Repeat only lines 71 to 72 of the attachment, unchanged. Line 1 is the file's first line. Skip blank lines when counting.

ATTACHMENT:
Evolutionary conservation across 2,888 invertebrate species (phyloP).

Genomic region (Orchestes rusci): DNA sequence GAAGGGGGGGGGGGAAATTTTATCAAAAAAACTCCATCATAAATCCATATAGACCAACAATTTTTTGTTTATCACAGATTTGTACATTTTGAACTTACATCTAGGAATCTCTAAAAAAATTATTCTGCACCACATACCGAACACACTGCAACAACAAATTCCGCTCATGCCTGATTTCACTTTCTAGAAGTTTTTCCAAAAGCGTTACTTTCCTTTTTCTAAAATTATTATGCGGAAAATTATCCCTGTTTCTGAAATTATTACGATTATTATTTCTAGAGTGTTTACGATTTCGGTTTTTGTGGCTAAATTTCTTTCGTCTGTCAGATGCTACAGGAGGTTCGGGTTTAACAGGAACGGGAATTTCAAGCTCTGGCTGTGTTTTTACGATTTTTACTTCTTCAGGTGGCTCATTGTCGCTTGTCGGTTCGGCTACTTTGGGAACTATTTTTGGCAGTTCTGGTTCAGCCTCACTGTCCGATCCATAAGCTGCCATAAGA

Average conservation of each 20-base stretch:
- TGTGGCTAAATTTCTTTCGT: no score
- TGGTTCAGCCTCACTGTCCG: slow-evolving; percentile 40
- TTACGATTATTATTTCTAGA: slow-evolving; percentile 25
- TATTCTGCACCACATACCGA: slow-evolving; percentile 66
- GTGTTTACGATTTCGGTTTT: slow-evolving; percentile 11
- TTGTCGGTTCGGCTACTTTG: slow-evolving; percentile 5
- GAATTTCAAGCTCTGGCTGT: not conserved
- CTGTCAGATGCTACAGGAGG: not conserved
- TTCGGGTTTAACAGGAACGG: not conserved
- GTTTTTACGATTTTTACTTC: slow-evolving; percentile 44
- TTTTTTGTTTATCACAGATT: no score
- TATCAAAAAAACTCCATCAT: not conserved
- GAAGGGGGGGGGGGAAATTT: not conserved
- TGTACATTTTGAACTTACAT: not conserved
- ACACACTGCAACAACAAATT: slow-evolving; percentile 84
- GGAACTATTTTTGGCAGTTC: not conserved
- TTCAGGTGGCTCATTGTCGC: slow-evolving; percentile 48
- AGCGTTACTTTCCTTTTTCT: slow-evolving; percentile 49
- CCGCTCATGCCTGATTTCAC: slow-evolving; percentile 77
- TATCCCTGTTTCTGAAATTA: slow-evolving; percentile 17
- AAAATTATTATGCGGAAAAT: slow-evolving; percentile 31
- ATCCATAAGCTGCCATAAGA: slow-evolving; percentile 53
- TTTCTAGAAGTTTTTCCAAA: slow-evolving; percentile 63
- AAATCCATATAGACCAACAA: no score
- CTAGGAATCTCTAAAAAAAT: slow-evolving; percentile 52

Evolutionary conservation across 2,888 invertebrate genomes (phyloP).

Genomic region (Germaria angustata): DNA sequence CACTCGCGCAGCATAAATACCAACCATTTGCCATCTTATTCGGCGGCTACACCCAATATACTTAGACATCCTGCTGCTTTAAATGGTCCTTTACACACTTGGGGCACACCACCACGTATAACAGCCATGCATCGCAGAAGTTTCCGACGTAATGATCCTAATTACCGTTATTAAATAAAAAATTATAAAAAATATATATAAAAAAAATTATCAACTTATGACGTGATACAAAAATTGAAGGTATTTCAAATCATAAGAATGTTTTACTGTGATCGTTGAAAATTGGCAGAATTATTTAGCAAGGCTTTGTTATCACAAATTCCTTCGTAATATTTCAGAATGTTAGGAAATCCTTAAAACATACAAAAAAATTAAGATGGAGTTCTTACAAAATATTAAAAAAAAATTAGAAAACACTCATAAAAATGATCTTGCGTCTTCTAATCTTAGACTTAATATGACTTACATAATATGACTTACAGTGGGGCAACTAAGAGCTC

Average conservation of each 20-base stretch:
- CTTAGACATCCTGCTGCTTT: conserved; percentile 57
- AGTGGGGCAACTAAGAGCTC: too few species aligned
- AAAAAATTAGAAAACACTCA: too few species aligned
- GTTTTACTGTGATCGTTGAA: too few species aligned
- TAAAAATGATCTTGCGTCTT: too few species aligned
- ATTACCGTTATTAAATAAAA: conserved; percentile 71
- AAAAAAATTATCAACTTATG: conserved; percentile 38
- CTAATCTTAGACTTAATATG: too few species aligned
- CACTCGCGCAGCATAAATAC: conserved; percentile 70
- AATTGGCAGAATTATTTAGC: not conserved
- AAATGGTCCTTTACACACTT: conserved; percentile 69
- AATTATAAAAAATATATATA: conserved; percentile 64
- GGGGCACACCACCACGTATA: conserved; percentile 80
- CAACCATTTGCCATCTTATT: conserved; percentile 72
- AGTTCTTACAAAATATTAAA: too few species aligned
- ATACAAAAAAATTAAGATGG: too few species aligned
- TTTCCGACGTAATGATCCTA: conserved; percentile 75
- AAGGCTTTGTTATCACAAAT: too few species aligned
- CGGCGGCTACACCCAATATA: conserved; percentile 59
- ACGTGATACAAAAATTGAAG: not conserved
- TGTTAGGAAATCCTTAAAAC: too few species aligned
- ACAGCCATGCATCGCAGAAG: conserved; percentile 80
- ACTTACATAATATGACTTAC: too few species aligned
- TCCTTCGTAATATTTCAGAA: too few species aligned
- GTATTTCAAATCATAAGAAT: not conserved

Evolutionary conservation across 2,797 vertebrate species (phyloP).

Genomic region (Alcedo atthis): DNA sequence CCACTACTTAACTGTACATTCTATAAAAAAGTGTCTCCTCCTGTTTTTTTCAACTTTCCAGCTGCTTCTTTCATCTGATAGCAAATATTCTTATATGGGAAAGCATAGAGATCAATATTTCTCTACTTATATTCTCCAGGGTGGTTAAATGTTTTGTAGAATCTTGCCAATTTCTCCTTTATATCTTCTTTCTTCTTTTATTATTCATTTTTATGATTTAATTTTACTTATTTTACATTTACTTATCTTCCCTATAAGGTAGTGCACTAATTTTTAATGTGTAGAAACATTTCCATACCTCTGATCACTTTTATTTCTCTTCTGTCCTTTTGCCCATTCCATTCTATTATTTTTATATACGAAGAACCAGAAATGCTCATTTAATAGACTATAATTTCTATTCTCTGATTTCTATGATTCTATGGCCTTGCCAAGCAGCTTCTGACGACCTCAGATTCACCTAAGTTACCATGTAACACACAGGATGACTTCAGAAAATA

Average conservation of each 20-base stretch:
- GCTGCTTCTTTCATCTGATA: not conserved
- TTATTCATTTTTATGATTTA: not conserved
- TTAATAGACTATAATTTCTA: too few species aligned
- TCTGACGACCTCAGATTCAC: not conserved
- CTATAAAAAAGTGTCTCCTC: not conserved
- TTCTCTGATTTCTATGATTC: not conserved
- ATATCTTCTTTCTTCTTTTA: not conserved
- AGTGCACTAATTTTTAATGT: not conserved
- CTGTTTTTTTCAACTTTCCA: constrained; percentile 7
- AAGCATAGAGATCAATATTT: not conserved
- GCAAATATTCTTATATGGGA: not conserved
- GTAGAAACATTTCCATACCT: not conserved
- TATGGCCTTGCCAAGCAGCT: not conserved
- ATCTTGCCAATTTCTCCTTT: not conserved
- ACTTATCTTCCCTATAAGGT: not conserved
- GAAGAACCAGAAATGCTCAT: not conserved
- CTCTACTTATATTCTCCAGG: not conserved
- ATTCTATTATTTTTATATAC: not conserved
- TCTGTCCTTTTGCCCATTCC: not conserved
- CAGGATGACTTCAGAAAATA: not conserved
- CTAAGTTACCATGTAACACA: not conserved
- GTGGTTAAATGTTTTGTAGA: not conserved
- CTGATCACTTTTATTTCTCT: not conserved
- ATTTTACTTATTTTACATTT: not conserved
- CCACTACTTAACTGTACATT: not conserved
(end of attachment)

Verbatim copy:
- GTAGAAACATTTCCATACCT: not conserved
- TATGGCCTTGCCAAGCAGCT: not conserved